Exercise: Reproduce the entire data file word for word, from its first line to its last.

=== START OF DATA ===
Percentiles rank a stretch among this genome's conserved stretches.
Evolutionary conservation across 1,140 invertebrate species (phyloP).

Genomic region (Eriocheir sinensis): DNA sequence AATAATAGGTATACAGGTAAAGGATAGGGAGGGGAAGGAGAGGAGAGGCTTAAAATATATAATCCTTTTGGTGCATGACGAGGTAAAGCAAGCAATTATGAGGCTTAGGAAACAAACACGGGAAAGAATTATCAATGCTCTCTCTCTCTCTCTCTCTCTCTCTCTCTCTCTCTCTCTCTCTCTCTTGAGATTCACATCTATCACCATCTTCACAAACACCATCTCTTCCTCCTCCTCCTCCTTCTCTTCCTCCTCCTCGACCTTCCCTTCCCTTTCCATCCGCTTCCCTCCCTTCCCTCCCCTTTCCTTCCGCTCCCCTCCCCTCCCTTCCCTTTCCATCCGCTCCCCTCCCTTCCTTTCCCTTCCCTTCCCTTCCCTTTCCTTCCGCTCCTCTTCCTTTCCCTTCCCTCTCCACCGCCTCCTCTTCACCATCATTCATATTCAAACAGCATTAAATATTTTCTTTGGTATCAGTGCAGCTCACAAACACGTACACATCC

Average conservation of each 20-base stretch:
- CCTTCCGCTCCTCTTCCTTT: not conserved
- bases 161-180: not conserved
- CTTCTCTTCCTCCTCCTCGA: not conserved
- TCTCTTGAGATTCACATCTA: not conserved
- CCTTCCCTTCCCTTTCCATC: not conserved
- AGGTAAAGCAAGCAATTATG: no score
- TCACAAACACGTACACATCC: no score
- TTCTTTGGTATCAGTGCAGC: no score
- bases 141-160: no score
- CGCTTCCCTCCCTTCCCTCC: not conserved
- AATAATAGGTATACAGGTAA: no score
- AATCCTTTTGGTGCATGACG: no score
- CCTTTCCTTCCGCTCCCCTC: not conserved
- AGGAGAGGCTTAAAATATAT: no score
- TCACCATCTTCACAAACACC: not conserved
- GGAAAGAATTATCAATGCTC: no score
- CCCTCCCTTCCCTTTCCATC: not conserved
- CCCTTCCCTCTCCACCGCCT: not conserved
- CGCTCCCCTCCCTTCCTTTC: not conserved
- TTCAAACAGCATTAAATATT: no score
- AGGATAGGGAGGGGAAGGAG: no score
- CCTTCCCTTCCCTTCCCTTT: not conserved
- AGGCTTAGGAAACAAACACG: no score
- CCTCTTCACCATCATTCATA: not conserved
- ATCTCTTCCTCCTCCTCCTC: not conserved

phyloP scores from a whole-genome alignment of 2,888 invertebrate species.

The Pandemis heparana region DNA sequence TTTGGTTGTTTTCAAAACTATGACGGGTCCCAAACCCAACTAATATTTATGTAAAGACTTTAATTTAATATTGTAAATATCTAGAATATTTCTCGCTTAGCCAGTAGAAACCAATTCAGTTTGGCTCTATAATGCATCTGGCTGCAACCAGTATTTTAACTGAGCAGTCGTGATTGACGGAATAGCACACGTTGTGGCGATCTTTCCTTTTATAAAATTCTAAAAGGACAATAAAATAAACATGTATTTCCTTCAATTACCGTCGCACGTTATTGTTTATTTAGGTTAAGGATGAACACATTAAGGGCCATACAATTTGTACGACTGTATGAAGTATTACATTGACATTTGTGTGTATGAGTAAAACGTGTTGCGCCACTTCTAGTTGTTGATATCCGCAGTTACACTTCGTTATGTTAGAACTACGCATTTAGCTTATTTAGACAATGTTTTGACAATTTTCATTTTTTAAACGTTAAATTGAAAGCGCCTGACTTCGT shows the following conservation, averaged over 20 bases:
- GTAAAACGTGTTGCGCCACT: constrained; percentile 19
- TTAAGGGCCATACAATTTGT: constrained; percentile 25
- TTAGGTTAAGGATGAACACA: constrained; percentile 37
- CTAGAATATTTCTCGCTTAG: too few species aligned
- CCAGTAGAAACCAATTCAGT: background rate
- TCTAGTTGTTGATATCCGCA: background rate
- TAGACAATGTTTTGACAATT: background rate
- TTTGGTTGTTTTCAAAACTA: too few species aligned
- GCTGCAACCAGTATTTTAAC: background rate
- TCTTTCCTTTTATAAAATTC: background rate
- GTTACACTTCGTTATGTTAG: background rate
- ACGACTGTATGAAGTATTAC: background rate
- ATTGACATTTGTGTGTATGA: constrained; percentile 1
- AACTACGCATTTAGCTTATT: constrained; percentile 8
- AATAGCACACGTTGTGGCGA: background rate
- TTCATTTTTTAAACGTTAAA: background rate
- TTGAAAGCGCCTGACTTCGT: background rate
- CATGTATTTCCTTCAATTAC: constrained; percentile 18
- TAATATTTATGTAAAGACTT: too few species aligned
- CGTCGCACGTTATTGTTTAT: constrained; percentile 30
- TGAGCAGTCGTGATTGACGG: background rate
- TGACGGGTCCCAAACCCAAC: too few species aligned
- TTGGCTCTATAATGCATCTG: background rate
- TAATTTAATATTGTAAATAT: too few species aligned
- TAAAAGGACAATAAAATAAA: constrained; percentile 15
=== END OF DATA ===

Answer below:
Percentiles rank a stretch among this genome's conserved stretches.
Evolutionary conservation across 1,140 invertebrate species (phyloP).

Genomic region (Eriocheir sinensis): DNA sequence AATAATAGGTATACAGGTAAAGGATAGGGAGGGGAAGGAGAGGAGAGGCTTAAAATATATAATCCTTTTGGTGCATGACGAGGTAAAGCAAGCAATTATGAGGCTTAGGAAACAAACACGGGAAAGAATTATCAATGCTCTCTCTCTCTCTCTCTCTCTCTCTCTCTCTCTCTCTCTCTCTCTCTTGAGATTCACATCTATCACCATCTTCACAAACACCATCTCTTCCTCCTCCTCCTCCTTCTCTTCCTCCTCCTCGACCTTCCCTTCCCTTTCCATCCGCTTCCCTCCCTTCCCTCCCCTTTCCTTCCGCTCCCCTCCCCTCCCTTCCCTTTCCATCCGCTCCCCTCCCTTCCTTTCCCTTCCCTTCCCTTCCCTTTCCTTCCGCTCCTCTTCCTTTCCCTTCCCTCTCCACCGCCTCCTCTTCACCATCATTCATATTCAAACAGCATTAAATATTTTCTTTGGTATCAGTGCAGCTCACAAACACGTACACATCC

Average conservation of each 20-base stretch:
- CCTTCCGCTCCTCTTCCTTT: not conserved
- bases 161-180: not conserved
- CTTCTCTTCCTCCTCCTCGA: not conserved
- TCTCTTGAGATTCACATCTA: not conserved
- CCTTCCCTTCCCTTTCCATC: not conserved
- AGGTAAAGCAAGCAATTATG: no score
- TCACAAACACGTACACATCC: no score
- TTCTTTGGTATCAGTGCAGC: no score
- bases 141-160: no score
- CGCTTCCCTCCCTTCCCTCC: not conserved
- AATAATAGGTATACAGGTAA: no score
- AATCCTTTTGGTGCATGACG: no score
- CCTTTCCTTCCGCTCCCCTC: not conserved
- AGGAGAGGCTTAAAATATAT: no score
- TCACCATCTTCACAAACACC: not conserved
- GGAAAGAATTATCAATGCTC: no score
- CCCTCCCTTCCCTTTCCATC: not conserved
- CCCTTCCCTCTCCACCGCCT: not conserved
- CGCTCCCCTCCCTTCCTTTC: not conserved
- TTCAAACAGCATTAAATATT: no score
- AGGATAGGGAGGGGAAGGAG: no score
- CCTTCCCTTCCCTTCCCTTT: not conserved
- AGGCTTAGGAAACAAACACG: no score
- CCTCTTCACCATCATTCATA: not conserved
- ATCTCTTCCTCCTCCTCCTC: not conserved

phyloP scores from a whole-genome alignment of 2,888 invertebrate species.

The Pandemis heparana region DNA sequence TTTGGTTGTTTTCAAAACTATGACGGGTCCCAAACCCAACTAATATTTATGTAAAGACTTTAATTTAATATTGTAAATATCTAGAATATTTCTCGCTTAGCCAGTAGAAACCAATTCAGTTTGGCTCTATAATGCATCTGGCTGCAACCAGTATTTTAACTGAGCAGTCGTGATTGACGGAATAGCACACGTTGTGGCGATCTTTCCTTTTATAAAATTCTAAAAGGACAATAAAATAAACATGTATTTCCTTCAATTACCGTCGCACGTTATTGTTTATTTAGGTTAAGGATGAACACATTAAGGGCCATACAATTTGTACGACTGTATGAAGTATTACATTGACATTTGTGTGTATGAGTAAAACGTGTTGCGCCACTTCTAGTTGTTGATATCCGCAGTTACACTTCGTTATGTTAGAACTACGCATTTAGCTTATTTAGACAATGTTTTGACAATTTTCATTTTTTAAACGTTAAATTGAAAGCGCCTGACTTCGT shows the following conservation, averaged over 20 bases:
- GTAAAACGTGTTGCGCCACT: constrained; percentile 19
- TTAAGGGCCATACAATTTGT: constrained; percentile 25
- TTAGGTTAAGGATGAACACA: constrained; percentile 37
- CTAGAATATTTCTCGCTTAG: too few species aligned
- CCAGTAGAAACCAATTCAGT: background rate
- TCTAGTTGTTGATATCCGCA: background rate
- TAGACAATGTTTTGACAATT: background rate
- TTTGGTTGTTTTCAAAACTA: too few species aligned
- GCTGCAACCAGTATTTTAAC: background rate
- TCTTTCCTTTTATAAAATTC: background rate
- GTTACACTTCGTTATGTTAG: background rate
- ACGACTGTATGAAGTATTAC: background rate
- ATTGACATTTGTGTGTATGA: constrained; percentile 1
- AACTACGCATTTAGCTTATT: constrained; percentile 8
- AATAGCACACGTTGTGGCGA: background rate
- TTCATTTTTTAAACGTTAAA: background rate
- TTGAAAGCGCCTGACTTCGT: background rate
- CATGTATTTCCTTCAATTAC: constrained; percentile 18
- TAATATTTATGTAAAGACTT: too few species aligned
- CGTCGCACGTTATTGTTTAT: constrained; percentile 30
- TGAGCAGTCGTGATTGACGG: background rate
- TGACGGGTCCCAAACCCAAC: too few species aligned
- TTGGCTCTATAATGCATCTG: background rate
- TAATTTAATATTGTAAATAT: too few species aligned
- TAAAAGGACAATAAAATAAA: constrained; percentile 15